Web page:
Consumerist's Kate Cox has turned in a long, excellent, in-depth review of my book Information Doesn't Want to Be Free, really nailing the book's thesis. Namely, that extremist copyright laws don't just mess up artists, but actually endanger all our privacy, freedom and whole digital lives.
Doctorow draws two bright lines connecting copyright law to other major issues: government surveillance, as shared by Edward Snowden; censorship by private companies; and the necessity of free expression to civil and human rights.
Copyright claims are often used as a silencing tactic, where a party with power issues a takedown claim to get content from a party with less power removed from the internet.
For example, Doctorow cites copyright takedown notices issued by police departments demanding to have videos of their officers committing illegal acts taken down on the grounds that the police, not the person with an iPhone who recorded them, have copyright on the videos. Or takedown notices issued by the Church of Scientology to have removed articles from opponents who used leaked internal documents to criticize the organization.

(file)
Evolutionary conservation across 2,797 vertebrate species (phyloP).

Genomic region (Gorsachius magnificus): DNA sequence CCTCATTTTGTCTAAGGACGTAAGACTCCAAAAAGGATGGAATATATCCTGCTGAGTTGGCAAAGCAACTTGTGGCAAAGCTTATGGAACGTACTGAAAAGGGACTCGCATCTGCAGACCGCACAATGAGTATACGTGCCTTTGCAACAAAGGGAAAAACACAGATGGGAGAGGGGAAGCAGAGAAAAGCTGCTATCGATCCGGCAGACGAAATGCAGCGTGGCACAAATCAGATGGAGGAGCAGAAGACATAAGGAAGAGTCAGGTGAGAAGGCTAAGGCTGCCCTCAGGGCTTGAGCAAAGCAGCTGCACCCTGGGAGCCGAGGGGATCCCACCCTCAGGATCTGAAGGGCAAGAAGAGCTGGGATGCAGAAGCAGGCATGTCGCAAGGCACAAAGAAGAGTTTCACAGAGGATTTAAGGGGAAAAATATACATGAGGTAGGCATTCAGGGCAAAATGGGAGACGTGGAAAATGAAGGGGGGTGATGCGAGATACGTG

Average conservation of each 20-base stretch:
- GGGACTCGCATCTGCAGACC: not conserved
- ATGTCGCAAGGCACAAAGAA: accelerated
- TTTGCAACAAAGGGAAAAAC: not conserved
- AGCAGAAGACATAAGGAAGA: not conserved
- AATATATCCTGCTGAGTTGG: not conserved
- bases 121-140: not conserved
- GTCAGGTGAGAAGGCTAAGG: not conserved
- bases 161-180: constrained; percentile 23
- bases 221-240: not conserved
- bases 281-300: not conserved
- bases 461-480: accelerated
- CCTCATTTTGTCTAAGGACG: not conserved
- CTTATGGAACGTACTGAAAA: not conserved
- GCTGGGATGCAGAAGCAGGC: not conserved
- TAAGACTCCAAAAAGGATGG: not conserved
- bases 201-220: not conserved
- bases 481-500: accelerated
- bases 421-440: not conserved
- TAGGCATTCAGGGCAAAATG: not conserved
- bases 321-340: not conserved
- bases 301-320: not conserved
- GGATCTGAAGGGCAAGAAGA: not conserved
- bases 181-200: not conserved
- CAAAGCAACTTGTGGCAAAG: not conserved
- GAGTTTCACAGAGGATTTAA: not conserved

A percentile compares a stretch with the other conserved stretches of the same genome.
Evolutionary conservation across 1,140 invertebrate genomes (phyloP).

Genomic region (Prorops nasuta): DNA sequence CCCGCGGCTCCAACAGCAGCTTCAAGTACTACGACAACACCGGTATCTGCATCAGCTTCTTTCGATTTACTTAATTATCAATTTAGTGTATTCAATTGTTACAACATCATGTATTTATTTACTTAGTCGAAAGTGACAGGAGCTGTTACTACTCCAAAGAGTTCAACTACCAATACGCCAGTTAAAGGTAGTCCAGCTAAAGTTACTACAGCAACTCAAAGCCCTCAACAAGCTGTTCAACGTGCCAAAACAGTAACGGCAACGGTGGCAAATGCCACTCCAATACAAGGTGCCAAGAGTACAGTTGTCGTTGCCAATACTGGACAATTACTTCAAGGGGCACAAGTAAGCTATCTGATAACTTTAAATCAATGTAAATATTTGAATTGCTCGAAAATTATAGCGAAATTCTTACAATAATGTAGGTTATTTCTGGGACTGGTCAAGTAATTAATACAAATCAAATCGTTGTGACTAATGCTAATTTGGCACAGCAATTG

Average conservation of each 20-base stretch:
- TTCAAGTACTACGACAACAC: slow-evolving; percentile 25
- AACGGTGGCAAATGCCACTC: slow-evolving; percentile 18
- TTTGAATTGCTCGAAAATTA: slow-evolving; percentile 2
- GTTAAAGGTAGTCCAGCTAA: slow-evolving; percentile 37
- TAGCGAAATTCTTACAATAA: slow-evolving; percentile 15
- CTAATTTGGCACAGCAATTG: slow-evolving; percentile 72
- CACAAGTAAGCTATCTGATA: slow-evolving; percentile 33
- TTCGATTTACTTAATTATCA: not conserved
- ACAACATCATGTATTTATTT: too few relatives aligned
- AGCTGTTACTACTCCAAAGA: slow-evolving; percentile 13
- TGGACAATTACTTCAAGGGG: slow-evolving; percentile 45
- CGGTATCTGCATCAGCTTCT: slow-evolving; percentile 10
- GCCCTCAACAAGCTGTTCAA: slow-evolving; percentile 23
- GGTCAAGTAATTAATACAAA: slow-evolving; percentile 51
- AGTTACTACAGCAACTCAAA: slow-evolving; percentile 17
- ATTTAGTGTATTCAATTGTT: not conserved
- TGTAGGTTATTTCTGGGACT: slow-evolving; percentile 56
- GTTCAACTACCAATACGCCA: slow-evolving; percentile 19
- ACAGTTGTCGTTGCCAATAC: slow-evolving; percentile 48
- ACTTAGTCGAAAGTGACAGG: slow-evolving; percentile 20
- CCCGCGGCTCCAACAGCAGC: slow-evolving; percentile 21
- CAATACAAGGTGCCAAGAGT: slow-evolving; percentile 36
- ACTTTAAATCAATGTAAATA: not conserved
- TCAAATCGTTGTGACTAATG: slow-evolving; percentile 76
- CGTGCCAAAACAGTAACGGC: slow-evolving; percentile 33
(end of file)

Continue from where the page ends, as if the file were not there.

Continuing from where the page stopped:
"There are almost never penalties for abusing the takedown process," Doctorow notes. "It's the measure of first resort for rich and powerful people and companies who are threatened by online disclosures of corruption and misdeeds."
Likewise, intermediary companies become gatekeepers of what end users may and may not consume — because they don't want to get sued. So they fall into the "notice and takedown" scheme, and pass it all along to you. And that includes possibly having your entire broadband connection throttled or hijacked if a copyright holder doesn't like what a user of that connection has been doing.
Because they have the right, and the ability, to keep an eye on you if you're anywhere in the ecosystem: using a computer, phone, or internet connection that you didn't build out of string yourself.
4 Ways Copyright Law Actually Controls Your Whole Digital Life [Kate Cox/Consumerist]